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Title:
PURIFICATION OF ORGANIC ACIDS USING ANION EXCHANGE CHROMATOGRAPHY
Document Type and Number:
WIPO Patent Application WO/1999/044707
Kind Code:
A2
Abstract:
Disclosed is a cost-effective method for purifying and acidifying carboxylic acids, including organic acids and amino acids. The method involves removing impurities by allowing the anionic form of the carboxylic acid to bind to an anion exchange column and washing the column. The carboxylic anion is displaced as carboxylic acid by washing the resin with a strong inorganic anion. This method is effective in removing organic carboxylic acids and amino acids from a variety of industrial sources, including fermentation broths, hydrolysates, and waste streams.

Inventors:
Ponnampalam, Elankovan (1218 Starboard Drive Okemos, MI, 48864, US)
Application Number:
PCT/US1999/004408
Publication Date:
September 10, 1999
Filing Date:
March 01, 1999
Export Citation:
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Assignee:
Michigan, Biotechnology Institute (P.O. Box 27609 Lansing, MI, 48909-0609, US)
Ponnampalam, Elankovan (1218 Starboard Drive Okemos, MI, 48864, US)
International Classes:
C07C51/42; B01D15/04; C07C51/47; C07C53/08; C07C55/10; C07C59/265; C11B3/10; C11B13/00; C11C1/08; (IPC1-7): B01D/
Foreign References:
US2664441A1953-12-29
US2697724A1954-12-21
US3015655A1962-01-02
US4578223A1986-03-25
US5102582A1992-04-07
US5179219A1993-01-12
US5362895A1994-11-08
US5412126A1995-05-02
Other References:
See also references of EP 1059975A2
Attorney, Agent or Firm:
Fahrlander, Jill A. (Quarles & Brady LLP P.O. Box 2113 Madison, WI, 53701-2113, US)
Baker, Jean C. (Quarles & Brady LLP 411 East Wisconsin Avenue Milwaukee, WI, 53202-4497, US)
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Claims:
CLAIMS I claim:
1. A method for recovering a carboxylic acid from a carboxylic acidcontaining solution comprising the steps of: (a) contacting the carboxylic acidcontaining solution with an anionic exchange resin; (b) washing the resin under suitable conditions to remove materials other than carboxylate anions; (c) displacing the carboxylate anion from the resin as carboxylic acid by washing the resin with the acid form of an inorganic anion, or an anion that is stronger than the carboxylate anion, in an amount effective to displace the carboxylate anion the corresponding carboxylic acid; and (d) collecting fractions containing carboxylic acid.
2. The method of claim 1, wherein the carboxylic acidcontaining solution is selected from the group consisting of a fermentation broth, a biomass hydrolysate, a dilute solution of a salt form of the corresponding carboxylate anion, and a waste stream.
3. The method of claim 1, further comprising the step of purifying the carboxylic acid from the carboxylic acid containing fraction of step (d).
4. The method of claim 3, wherein the purification step is selected from the group consisting of crystallization and distillation.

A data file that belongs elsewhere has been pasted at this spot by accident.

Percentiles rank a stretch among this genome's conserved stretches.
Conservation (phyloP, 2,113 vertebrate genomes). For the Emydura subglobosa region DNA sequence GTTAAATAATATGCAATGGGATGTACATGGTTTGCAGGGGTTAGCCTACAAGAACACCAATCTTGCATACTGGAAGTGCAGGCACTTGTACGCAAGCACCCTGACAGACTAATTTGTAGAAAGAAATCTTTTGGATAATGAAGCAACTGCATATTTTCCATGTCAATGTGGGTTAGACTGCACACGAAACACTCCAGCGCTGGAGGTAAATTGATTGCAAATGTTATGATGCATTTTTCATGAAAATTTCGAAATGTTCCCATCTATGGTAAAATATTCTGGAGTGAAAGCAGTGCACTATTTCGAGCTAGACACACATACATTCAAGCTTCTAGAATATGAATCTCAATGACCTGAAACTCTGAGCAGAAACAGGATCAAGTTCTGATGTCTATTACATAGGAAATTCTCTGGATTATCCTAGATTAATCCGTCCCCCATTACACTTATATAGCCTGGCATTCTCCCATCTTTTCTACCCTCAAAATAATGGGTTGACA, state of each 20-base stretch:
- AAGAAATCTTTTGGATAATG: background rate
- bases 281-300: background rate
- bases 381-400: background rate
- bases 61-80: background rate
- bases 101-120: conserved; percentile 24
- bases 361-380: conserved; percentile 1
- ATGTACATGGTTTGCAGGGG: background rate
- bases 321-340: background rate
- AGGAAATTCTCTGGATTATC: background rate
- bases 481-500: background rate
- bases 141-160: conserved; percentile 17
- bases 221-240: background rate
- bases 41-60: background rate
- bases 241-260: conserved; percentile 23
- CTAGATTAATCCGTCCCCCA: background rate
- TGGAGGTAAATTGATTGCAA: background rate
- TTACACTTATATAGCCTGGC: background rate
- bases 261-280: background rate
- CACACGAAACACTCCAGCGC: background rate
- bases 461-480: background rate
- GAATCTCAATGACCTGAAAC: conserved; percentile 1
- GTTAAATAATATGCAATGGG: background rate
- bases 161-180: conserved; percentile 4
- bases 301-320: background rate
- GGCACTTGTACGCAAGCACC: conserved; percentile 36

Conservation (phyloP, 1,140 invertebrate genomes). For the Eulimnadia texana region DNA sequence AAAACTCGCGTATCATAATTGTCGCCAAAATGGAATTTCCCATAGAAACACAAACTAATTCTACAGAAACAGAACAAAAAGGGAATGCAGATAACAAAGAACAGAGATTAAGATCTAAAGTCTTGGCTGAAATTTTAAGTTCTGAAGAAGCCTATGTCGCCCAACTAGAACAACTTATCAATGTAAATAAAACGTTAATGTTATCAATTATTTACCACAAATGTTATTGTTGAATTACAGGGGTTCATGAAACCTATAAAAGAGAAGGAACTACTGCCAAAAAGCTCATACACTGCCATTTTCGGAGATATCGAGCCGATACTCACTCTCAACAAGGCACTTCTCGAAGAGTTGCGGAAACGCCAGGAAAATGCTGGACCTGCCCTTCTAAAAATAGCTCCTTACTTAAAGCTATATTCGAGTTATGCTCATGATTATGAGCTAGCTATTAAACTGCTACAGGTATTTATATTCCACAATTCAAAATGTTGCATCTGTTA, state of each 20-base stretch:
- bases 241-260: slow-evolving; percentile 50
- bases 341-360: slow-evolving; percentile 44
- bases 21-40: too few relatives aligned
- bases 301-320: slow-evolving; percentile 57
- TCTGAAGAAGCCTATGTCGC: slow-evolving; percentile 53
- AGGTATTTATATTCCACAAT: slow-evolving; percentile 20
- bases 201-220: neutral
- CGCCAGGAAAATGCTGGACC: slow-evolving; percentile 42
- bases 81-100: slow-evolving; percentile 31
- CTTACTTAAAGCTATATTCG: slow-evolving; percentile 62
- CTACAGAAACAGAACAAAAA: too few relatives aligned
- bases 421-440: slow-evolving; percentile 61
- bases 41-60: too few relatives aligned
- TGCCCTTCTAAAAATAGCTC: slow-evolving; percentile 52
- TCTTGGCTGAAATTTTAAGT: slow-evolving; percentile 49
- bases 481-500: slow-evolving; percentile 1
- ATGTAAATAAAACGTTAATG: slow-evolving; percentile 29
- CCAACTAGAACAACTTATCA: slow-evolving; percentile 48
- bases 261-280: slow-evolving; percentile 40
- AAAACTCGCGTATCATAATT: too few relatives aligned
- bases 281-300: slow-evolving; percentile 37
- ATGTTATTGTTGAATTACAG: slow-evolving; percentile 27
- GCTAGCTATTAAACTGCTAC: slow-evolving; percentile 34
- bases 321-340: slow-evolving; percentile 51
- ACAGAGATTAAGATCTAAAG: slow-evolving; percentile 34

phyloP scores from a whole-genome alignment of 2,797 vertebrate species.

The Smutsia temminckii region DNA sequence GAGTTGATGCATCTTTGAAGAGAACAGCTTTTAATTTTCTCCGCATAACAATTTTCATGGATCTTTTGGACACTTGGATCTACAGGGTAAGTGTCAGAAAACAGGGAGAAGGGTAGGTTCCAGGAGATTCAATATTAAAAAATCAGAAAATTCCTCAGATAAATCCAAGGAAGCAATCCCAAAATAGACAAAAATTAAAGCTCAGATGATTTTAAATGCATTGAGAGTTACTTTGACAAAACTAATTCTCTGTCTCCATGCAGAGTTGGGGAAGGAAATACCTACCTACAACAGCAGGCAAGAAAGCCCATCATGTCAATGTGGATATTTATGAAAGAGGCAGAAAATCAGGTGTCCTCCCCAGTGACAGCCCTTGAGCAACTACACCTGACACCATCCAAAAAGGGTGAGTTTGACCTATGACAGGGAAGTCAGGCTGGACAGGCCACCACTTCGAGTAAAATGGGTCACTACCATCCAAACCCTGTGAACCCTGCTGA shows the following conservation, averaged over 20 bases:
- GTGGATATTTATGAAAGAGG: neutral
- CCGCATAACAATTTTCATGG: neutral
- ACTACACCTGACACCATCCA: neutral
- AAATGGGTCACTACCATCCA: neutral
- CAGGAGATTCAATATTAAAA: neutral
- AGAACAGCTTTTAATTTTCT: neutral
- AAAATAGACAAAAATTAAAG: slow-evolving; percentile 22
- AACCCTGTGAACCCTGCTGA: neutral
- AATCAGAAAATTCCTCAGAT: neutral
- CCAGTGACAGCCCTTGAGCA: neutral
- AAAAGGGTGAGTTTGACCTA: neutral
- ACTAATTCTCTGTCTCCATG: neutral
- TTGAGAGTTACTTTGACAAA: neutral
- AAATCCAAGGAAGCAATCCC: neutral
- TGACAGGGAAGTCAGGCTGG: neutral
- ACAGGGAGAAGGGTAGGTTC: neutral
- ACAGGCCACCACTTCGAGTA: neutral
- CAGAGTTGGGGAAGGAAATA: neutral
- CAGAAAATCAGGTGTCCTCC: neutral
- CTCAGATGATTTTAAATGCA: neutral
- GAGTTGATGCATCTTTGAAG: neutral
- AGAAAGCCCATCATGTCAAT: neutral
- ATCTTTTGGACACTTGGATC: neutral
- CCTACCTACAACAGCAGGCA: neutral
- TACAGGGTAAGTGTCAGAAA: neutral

5. The method of claim 1, wherein the contacting step is accomplished by applying the carboxylic acidcontaining solution to a fixed bed anion exchange resin.
6. The method of claim 1, wherein the contacting step is accomplished by passing a fluidized resin bed through the carboxylic acidcontaining solution.
7. The method of claim 1, wherein the displacing wash of step (c) the acid form of an anion that is stronger than the carboxylate anion of step (c).
8. The method of claim 1, wherein the displacing wash of step (c) comprises the acid form of an inorganic anion.
9. The method of claim 7, wherein the displacing wash of step (c) comprises a polar amine.
10. The method of claim 2, wherein the carboxylic acidcontaining solution is a fermentation broth.
11. The method of claim 2, wherein the carboxylic acidcontaining solution is a biomass hydrolysate.
12. The method of claim 2, wherein the carboxylic acidcontaining solution is a waste stream.
13. The method of claim 2, wherein the carboxylic acidcontaining solution is a dilute solution of a salt form of the corresponding carboxylate anion.
14. A method of producing an ester from a carboxylic acidcontaining solution comprising the steps of: (a) contacting the carboxylic acidcontaining solution with an anionic exchange resin; (b) washing the resin under suitable conditions to remove materials other than carboxylate anions; (c) displacing the carboxylate anion from the resin as carboxylic acid by washing the resin with an alcohol comprising the acid form of an inorganic anion, or an anion that is stronger than the carboxylate anion, in an amount effective to displace the carboxylic acid; and (d) collecting fractions the ester.
15. The method of claim 14, further comprising the step of purifying the ester of step (d).
Description:
PURIFICATION OF ORGANIC ACIDS USING ANION EXCHANGE CHROMATOGRAPHY

BACKGROUND OF THE INVENTION Industrial fermentation broths, hydrolysates, and waste streams are a source of large amounts of carboxylic acids, including organic acids such as succinic acid and as well as amino acids. These carboxylic acids can be used in a number of important commercial applications.